How To Find The Perfect Meditation Style For You

By Sophia Godkin PhD
 
As unpredictable as life can sometimes feel and as laden with uncertainty and unanswered questions that it can sometimes appear to be, there is one thing I know for sure: It is our mind that governs our experience of life – how deep, how wondrous, how logical, how heartfelt, how tumultuous, how loving and how positive it is. And there’s no doubt (the research is abundant!) that meditation equips us with awareness, helps ease our mind of the constant clutter of thoughts, and teaches us to direct our mind to the present moment, a powerful gateway to the joy and wonder that are inherently present in life.

Notably, our minds come in many different shapes and sizes. How wonderful, then, that meditation comes in many shapes and sizes too. In fact, anything we do can become a meditation if done with ease and focus. And just as a size 7 shoe is unlikely to fit a size 10 foot, a meditation that works well for one mind is unlikely to fit another mind just as well. So if you’ve ever had a hard time meditating or just felt a resounding “this isn’t for me”, I urge you to try again – this time, in a way that is made for you and that resonates with the natural tendencies of your mind.

Below, I share ideas grounded in the modern evolution of our ancient scientific understanding of mind-body typology. If you don’t yet know your mind-body type, head on over here to find out, then come back to this article to uncover the perfect meditation for you – the kind that your mind will love, that you will therefore come back to time and time again, and that will reap immense benefits for you in how you experience life every day.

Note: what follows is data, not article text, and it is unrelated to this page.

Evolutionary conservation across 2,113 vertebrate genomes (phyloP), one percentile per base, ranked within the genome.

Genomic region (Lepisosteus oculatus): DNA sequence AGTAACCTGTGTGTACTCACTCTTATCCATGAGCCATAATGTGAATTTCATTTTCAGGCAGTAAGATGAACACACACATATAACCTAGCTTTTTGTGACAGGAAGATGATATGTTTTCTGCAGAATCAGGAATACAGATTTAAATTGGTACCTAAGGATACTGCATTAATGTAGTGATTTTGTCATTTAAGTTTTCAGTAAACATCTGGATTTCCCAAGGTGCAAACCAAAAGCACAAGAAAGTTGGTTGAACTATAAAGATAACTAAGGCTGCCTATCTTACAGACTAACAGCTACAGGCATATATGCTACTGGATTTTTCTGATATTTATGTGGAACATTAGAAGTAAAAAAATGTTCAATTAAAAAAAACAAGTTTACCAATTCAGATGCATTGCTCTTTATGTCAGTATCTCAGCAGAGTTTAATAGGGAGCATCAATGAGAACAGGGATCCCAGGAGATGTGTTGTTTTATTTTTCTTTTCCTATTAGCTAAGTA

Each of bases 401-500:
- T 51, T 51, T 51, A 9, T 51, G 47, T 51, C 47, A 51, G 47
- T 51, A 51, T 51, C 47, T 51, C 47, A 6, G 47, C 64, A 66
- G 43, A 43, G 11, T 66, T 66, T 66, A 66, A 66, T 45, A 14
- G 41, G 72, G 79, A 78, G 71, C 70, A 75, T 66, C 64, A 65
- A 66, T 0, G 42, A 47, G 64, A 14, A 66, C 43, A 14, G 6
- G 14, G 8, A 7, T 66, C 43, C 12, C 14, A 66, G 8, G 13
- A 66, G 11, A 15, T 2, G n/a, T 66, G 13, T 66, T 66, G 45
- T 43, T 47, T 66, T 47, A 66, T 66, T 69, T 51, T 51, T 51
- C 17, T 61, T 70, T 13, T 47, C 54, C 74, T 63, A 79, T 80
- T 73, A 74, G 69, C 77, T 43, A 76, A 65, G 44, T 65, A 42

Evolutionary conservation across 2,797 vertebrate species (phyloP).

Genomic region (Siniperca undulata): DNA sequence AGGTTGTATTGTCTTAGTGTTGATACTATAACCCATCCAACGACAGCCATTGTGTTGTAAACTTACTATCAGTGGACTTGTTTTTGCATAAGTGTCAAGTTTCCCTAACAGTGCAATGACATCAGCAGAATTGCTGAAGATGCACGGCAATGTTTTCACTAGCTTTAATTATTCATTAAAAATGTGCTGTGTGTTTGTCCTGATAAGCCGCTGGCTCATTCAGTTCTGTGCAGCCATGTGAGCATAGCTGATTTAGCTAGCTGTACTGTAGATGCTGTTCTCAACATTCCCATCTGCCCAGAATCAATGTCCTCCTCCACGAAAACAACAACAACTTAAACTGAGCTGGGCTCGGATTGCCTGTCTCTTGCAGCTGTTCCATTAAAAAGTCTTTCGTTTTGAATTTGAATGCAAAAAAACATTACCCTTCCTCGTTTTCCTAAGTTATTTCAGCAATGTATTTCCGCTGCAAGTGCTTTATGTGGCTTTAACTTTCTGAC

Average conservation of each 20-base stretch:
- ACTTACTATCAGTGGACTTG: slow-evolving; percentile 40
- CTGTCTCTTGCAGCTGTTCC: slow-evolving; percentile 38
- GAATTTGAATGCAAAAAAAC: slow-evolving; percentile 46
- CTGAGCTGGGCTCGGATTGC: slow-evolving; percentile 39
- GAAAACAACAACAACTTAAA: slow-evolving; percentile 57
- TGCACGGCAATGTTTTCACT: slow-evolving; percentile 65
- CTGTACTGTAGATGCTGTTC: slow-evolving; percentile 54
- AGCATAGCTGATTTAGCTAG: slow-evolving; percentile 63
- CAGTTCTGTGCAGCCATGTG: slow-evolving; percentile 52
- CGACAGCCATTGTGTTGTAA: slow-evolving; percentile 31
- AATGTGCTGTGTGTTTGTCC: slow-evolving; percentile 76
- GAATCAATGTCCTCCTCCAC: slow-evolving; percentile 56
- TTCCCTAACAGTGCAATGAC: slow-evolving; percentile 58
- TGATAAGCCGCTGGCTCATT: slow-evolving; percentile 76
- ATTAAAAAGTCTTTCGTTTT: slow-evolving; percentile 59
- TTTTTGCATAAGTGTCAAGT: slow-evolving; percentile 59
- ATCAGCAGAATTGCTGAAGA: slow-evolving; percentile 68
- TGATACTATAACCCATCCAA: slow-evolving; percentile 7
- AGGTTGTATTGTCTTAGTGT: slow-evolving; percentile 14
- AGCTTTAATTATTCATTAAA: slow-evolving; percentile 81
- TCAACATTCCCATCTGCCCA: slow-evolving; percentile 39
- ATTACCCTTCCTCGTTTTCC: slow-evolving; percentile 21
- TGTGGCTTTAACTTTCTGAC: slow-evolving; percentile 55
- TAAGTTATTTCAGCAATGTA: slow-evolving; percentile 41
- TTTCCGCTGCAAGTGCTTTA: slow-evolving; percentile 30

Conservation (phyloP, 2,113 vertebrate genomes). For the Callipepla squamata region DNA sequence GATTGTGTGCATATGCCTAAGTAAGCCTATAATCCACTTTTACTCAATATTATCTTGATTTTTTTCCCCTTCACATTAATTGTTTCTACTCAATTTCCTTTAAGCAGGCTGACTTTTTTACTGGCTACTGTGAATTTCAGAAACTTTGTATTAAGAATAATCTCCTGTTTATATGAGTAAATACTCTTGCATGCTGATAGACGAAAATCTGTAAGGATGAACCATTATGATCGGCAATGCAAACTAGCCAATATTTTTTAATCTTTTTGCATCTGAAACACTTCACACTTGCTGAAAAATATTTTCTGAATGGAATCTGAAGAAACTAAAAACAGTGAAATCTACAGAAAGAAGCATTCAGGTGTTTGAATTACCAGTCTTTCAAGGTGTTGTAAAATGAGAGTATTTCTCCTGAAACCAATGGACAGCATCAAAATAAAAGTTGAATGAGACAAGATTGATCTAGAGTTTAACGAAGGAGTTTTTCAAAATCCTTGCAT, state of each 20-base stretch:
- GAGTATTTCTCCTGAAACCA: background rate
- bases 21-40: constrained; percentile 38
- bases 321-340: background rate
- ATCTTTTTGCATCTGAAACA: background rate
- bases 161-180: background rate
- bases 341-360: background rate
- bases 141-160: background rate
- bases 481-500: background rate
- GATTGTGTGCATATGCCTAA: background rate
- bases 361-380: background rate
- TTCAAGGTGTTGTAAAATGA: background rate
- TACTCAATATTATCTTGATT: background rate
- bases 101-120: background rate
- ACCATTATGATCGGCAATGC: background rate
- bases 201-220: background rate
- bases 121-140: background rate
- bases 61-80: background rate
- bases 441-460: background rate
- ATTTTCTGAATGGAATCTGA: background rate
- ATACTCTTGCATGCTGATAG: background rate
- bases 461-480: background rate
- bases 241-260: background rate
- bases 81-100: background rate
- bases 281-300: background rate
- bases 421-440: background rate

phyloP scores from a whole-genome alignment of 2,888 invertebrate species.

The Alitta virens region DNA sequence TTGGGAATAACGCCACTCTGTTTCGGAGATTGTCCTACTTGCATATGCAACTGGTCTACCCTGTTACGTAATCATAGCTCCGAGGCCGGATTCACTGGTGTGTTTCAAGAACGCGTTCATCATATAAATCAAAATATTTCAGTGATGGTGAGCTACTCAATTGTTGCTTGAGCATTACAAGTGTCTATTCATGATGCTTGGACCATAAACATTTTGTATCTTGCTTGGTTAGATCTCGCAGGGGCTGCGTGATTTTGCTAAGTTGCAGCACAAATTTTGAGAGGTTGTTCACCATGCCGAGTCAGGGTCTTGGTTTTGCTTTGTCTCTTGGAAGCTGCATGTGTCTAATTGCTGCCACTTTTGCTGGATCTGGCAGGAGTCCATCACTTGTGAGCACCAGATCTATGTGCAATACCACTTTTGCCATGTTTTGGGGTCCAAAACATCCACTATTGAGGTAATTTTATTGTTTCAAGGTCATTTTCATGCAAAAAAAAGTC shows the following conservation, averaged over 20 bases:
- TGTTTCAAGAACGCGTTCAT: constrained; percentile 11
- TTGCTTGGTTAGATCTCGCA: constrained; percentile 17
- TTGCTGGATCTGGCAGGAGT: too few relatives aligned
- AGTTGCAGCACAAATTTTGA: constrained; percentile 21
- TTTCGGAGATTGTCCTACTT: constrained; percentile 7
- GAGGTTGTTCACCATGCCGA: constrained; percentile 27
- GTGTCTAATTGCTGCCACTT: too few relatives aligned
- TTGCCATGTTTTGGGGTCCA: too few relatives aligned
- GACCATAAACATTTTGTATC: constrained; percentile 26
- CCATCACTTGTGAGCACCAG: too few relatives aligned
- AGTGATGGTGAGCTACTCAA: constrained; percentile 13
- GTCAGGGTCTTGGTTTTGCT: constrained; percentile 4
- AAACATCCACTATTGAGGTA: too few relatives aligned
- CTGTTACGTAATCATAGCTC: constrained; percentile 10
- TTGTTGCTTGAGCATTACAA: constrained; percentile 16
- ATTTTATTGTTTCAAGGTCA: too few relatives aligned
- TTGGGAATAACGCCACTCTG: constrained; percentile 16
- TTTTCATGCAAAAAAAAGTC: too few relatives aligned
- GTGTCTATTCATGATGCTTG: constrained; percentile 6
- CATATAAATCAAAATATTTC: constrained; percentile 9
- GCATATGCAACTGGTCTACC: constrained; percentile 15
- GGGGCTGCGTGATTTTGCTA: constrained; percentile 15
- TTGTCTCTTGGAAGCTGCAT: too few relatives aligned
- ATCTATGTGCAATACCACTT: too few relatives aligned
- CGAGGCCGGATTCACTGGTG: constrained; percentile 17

Ectomorphs (crusaders and sensors), here is the perfect meditation for your naturally active mind.

If you are an ectomorph, you have a naturally overactive mind, making meditation a must-have in your toolkit of success. With a very active mind, you can get lost easily in your thoughts. The best meditation for you, therefore, is not one that directs you to absolve all thoughts but rather one that gives you a concrete point of focus and concentration. A mantra meditation (focusing on some word or phrase of meaning), or visualization (focusing on some imagined picture or scenario), can be great for the ectomorph mind. Sound meditation can also take your mind to a more still, and less active, place. Put on some headphones and try this or any number of 432 Hz sound meditations.

As an ectomorph, it is good for you to work with, not against, your naturally active mental energy, letting it flow as it wishes rather than trying to suppress it. You need to have enough energy to concentrate so when you’re lacking energy, try deepening your breath to invite in more prana (life force energy) during your meditation practice. Know too that meditation can work wonders for not only your mind, but that it helps also to create sound sleep, give you smooth digestion, and strengthen your immune system.